4:54 PM
 | 
Mar 09, 2018
 |  BioCentury  |  Product Development

Defining progress

How J&J’s Erleada’s win paves way for new endpoint in early prostate cancer

Erleada apalutamide’s landmark approval established a new primary endpoint in prostate cancer that shortens the time it takes to run the trials by up to five years, and paves the way for treating disease before it’s fully advanced.

On Feb. 14, FDA approved the second-generation androgen receptor antagonist from Johnson & Johnson to treat non-metastatic castration-resistant prostate cancer (CRPC) based on the Phase III SPARTAN trial, which used metastasis free survival (MFS) rather than the benchmark overall survival (OS) as the primary endpoint.

The approval also paves the way for would-be competitors whose compounds have reached regulators or are completing Phase III studies using the same endpoint.

MFS is defined as the time between trial randomization and the first evidence of distant metastases confirmed by imaging or histology, or death from any cause.

“I think adding a drug that’s this potent and effective may increase the number of patients that are cured.”

Sandy Srinivas, Stanford

That means it can provide a much earlier readout of efficacy than OS, which can take over 10 years to assess in non-metastatic prostate cancer patients.

Mark Wildgust, VP of oncology global medical affairs, believes J&J’s decision to use MFS cut three to five years off the approval timeline.

J&J chose to study Erleada in non-metastatic patients because the company reasoned that earlier intervention would lead to better outcomes, including longer survival and delayed onset of symptoms associated with metastasis.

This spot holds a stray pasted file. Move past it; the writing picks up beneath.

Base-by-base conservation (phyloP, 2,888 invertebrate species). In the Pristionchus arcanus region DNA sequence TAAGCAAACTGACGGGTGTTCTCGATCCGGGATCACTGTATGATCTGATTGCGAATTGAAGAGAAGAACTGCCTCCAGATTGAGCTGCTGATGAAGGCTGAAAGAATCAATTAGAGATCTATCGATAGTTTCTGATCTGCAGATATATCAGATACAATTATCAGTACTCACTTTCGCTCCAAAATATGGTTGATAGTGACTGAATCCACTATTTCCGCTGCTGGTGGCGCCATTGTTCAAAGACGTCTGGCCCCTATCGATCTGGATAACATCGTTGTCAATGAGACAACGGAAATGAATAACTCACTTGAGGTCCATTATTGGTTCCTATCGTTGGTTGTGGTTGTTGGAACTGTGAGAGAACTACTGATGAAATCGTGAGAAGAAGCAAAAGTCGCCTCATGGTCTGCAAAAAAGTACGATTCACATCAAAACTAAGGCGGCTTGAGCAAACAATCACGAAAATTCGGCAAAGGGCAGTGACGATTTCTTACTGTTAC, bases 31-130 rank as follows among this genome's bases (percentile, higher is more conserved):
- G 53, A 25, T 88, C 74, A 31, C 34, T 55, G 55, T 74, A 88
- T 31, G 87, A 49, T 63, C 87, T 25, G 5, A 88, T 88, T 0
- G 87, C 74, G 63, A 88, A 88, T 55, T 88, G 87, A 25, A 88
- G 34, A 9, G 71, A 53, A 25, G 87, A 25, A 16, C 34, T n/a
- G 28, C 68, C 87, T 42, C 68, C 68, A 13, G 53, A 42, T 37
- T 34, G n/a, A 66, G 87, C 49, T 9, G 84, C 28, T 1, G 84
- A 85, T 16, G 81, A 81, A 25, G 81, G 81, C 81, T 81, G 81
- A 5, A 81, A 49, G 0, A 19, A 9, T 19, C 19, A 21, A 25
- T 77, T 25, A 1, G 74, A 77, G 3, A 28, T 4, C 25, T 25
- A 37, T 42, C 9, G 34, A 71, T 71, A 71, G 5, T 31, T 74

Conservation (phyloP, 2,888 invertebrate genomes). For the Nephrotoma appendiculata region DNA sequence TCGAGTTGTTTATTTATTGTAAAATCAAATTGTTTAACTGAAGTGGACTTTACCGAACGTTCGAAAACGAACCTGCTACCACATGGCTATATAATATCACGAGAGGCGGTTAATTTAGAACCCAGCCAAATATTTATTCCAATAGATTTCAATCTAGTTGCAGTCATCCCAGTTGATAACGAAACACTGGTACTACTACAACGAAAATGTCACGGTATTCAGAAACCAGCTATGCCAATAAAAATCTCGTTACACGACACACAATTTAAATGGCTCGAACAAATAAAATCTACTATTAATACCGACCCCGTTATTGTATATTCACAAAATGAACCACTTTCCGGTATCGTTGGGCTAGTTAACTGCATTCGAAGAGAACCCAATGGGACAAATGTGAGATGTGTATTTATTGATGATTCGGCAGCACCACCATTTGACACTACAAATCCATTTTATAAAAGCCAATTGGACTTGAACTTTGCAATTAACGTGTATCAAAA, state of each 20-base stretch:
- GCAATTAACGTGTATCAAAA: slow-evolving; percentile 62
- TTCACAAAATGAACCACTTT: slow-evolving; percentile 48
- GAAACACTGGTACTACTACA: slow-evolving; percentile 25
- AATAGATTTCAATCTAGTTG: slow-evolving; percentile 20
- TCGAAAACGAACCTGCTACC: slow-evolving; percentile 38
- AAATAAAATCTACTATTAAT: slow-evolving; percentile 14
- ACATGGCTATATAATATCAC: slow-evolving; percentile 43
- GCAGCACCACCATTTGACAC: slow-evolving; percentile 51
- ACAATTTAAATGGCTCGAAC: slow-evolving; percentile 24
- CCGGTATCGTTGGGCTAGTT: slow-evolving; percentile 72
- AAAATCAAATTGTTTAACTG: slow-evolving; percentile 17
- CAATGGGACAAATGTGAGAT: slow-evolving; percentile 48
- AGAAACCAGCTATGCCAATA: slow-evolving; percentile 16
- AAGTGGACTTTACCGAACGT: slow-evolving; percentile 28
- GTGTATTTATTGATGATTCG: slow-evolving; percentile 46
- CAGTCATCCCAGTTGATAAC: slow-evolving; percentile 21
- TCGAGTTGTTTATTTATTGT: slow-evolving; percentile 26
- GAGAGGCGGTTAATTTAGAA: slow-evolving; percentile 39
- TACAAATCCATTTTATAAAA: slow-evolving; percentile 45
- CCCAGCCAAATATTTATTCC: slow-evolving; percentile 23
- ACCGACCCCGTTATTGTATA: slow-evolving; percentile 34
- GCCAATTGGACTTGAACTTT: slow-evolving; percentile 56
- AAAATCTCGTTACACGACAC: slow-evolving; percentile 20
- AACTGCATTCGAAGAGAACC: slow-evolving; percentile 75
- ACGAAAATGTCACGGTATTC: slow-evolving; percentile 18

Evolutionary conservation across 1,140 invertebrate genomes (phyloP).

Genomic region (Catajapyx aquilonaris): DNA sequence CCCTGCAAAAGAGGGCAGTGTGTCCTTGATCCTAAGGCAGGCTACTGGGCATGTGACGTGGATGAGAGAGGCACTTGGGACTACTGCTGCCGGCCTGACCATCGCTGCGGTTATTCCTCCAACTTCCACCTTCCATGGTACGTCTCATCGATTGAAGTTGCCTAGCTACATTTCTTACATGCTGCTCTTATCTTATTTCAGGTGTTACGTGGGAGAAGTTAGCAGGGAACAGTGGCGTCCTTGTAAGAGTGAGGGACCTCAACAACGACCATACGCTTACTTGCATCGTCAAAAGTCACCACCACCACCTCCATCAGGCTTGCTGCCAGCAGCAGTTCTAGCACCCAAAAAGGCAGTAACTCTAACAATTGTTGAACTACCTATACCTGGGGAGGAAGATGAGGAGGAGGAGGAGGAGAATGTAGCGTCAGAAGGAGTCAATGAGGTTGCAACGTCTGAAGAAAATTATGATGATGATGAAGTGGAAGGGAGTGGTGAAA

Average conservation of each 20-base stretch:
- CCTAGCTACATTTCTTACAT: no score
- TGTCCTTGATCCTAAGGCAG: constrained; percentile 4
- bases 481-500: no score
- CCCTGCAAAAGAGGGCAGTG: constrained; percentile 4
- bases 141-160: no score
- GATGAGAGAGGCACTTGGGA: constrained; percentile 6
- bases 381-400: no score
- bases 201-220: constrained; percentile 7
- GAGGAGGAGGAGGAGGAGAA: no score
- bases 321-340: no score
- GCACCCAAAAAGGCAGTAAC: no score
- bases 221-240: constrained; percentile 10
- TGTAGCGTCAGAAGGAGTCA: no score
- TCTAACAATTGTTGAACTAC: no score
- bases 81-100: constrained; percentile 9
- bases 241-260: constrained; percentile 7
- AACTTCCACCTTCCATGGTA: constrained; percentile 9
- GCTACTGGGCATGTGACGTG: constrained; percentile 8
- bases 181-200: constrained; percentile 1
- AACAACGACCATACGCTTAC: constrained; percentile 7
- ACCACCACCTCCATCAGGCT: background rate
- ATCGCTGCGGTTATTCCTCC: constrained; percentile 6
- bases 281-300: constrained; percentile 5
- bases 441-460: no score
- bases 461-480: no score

The pharma selected MFS based on the natural history of the disease, which shows that development of metastases correlates with reduced OS, providing a better option than using serum levels of prostate-specific antigen (PSA; KLK3) whose value as a predictor of OS is questioned.

That logic, plus support from an expert panel, convinced FDA to agree to MFS as the primary endpoint for SPARTAN.

The pharma also collected data on secondary endpoints such as second-progression-free survival (PFS2) to validate MFS as a robust predictor of OS. PFS2 records the time from randomization to disease progression or death after a second treatment, where the first treatment is for non-metastatic disease and the second is for metastatic.

At least two other Phase III candidates for metastatic CRPC have been studied with MFS as the primary endpoint. Astellas Pharma Inc. and Pfizer Inc. assessed the androgen receptor antagonist Xtandi enzalutamide in the Phase III PROSPER trial. The product initially was approved in metastatic CRPC in 2012 based on OS.

Bayer AG and Orion Corp. are testing the androgen receptor inhibitor darolutamide (ODM-201) in the Phase III ARAMIS trial.

Prostate Cancer Foundation President and...

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